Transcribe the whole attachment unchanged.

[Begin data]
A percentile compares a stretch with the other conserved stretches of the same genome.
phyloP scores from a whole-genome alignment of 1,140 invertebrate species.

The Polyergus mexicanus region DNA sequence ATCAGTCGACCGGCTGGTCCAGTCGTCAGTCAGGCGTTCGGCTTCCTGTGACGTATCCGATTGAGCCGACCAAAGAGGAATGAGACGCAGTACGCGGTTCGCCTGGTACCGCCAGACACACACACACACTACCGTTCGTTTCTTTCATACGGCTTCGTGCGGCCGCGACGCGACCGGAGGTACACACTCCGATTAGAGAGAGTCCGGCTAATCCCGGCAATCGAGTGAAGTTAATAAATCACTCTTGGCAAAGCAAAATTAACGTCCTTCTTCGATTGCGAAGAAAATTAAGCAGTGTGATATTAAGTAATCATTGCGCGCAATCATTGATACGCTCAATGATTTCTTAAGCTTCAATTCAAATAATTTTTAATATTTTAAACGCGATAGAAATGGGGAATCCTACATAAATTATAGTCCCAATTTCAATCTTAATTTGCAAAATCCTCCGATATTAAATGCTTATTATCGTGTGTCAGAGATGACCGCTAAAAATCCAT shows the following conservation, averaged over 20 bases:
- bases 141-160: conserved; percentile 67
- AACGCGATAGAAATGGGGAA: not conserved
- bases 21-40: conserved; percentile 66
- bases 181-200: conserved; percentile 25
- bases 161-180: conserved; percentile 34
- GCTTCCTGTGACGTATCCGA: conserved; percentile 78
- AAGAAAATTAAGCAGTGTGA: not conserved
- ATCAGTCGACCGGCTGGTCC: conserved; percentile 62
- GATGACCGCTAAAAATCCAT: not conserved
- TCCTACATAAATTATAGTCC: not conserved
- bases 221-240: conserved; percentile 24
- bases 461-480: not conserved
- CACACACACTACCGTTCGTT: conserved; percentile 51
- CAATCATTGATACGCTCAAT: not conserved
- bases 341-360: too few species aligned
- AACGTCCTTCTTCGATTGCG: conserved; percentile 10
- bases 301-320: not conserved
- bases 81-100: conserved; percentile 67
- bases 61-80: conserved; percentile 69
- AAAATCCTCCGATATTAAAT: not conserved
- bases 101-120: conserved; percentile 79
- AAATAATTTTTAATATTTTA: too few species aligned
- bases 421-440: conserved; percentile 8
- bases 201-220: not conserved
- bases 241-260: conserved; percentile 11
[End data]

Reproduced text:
A percentile compares a stretch with the other conserved stretches of the same genome.
phyloP scores from a whole-genome alignment of 1,140 invertebrate species.

The Polyergus mexicanus region DNA sequence ATCAGTCGACCGGCTGGTCCAGTCGTCAGTCAGGCGTTCGGCTTCCTGTGACGTATCCGATTGAGCCGACCAAAGAGGAATGAGACGCAGTACGCGGTTCGCCTGGTACCGCCAGACACACACACACACTACCGTTCGTTTCTTTCATACGGCTTCGTGCGGCCGCGACGCGACCGGAGGTACACACTCCGATTAGAGAGAGTCCGGCTAATCCCGGCAATCGAGTGAAGTTAATAAATCACTCTTGGCAAAGCAAAATTAACGTCCTTCTTCGATTGCGAAGAAAATTAAGCAGTGTGATATTAAGTAATCATTGCGCGCAATCATTGATACGCTCAATGATTTCTTAAGCTTCAATTCAAATAATTTTTAATATTTTAAACGCGATAGAAATGGGGAATCCTACATAAATTATAGTCCCAATTTCAATCTTAATTTGCAAAATCCTCCGATATTAAATGCTTATTATCGTGTGTCAGAGATGACCGCTAAAAATCCAT shows the following conservation, averaged over 20 bases:
- bases 141-160: conserved; percentile 67
- AACGCGATAGAAATGGGGAA: not conserved
- bases 21-40: conserved; percentile 66
- bases 181-200: conserved; percentile 25
- bases 161-180: conserved; percentile 34
- GCTTCCTGTGACGTATCCGA: conserved; percentile 78
- AAGAAAATTAAGCAGTGTGA: not conserved
- ATCAGTCGACCGGCTGGTCC: conserved; percentile 62
- GATGACCGCTAAAAATCCAT: not conserved
- TCCTACATAAATTATAGTCC: not conserved
- bases 221-240: conserved; percentile 24
- bases 461-480: not conserved
- CACACACACTACCGTTCGTT: conserved; percentile 51
- CAATCATTGATACGCTCAAT: not conserved
- bases 341-360: too few species aligned
- AACGTCCTTCTTCGATTGCG: conserved; percentile 10
- bases 301-320: not conserved
- bases 81-100: conserved; percentile 67
- bases 61-80: conserved; percentile 69
- AAAATCCTCCGATATTAAAT: not conserved
- bases 101-120: conserved; percentile 79
- AAATAATTTTTAATATTTTA: too few species aligned
- bases 421-440: conserved; percentile 8
- bases 201-220: not conserved
- bases 241-260: conserved; percentile 11